Film & TV

Keeping Up Appearances (and covering up wall-mould)

My housemate has a number of film posters in his room that wouldn’t look out of place in any typical student house. There’s the Trainspotting ‘choose life’ speech, the classic black and white Scarface poster, and a picture of Don Corleone from The Godfather. This is all fair enough, except for one thing – my friend has not seen any of these films. What, then, possessed him to purchase these posters from the picturesque-landscape-laden Portland poster sale? It seems that my friend is guilty of falling for the charms of the student cult film; a film so impressive, one cannot be seen without it in his DVD collection or on his wall without being the subject of ridicule from his equally fashionable friends. It’s hard to specify just what it takes to turn your average film into a student cult hit. Even the term ‘cult hit’ is oxymoronic, yet is thrown about to justify buying a poster for a film you can only pretend to have an opinion on. Generally these films are from the late 80s and early 90s, of a number of different genres, and were maybe once cult films until the mainstream got a hold of them, but we decided to keep calling them ‘cult’ to make the films seem even better. These films generally contain swearing, violence and/or drug abuse, have a snappy tagline, and are usually directed by Quentin Tarantino.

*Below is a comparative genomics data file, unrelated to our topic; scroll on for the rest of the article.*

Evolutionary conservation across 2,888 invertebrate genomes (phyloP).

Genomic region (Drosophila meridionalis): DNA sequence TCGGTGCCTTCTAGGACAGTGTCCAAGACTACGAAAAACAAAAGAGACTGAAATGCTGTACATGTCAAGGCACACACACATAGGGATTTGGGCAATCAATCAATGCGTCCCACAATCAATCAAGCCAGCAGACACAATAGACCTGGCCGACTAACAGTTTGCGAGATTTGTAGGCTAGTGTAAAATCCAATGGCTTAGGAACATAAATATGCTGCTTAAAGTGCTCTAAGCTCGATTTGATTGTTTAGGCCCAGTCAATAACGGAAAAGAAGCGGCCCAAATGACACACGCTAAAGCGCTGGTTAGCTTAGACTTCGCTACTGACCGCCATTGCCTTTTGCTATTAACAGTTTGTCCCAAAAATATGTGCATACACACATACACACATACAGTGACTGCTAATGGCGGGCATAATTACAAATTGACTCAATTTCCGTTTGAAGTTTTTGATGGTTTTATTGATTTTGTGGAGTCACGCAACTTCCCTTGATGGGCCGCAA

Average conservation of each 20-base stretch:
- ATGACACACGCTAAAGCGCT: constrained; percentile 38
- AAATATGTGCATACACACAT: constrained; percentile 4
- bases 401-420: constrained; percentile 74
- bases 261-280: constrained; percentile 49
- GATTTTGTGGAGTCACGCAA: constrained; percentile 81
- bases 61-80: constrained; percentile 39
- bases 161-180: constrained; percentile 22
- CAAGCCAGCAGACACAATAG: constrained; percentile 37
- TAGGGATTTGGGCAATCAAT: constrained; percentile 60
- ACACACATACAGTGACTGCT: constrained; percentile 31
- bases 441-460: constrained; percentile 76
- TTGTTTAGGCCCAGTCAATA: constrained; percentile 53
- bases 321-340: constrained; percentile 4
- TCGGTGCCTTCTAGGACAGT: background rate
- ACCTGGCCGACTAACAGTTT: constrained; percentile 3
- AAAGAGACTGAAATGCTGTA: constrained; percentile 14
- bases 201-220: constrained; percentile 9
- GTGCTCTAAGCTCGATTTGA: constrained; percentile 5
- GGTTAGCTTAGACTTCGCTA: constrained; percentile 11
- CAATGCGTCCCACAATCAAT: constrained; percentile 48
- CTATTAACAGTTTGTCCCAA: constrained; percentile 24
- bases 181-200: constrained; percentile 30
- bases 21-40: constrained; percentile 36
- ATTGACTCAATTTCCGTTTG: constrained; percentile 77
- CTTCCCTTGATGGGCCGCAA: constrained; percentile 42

The trouble is, so many great and deservedly ‘cult’ films are overlooked, as poster sales are filled with hundreds of posters for the same film with just a slightly different colour scheme and a new font. I would love to see a poster for ‘Spirited Away’ or ‘The Wrestler’ adorn my friend’s bedroom, but for some reason I don’t see them selling quite so well as this year’s new ‘300’ one. I am not suggesting that certain popular films do not deserve to be popular, because most of them are genuinely excellent films. I am only suggesting that it wouldn’t hurt to actually watch a film and make your own judgment on it before deciding to advertise it in your own home.

Luke Mead

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Film & TV

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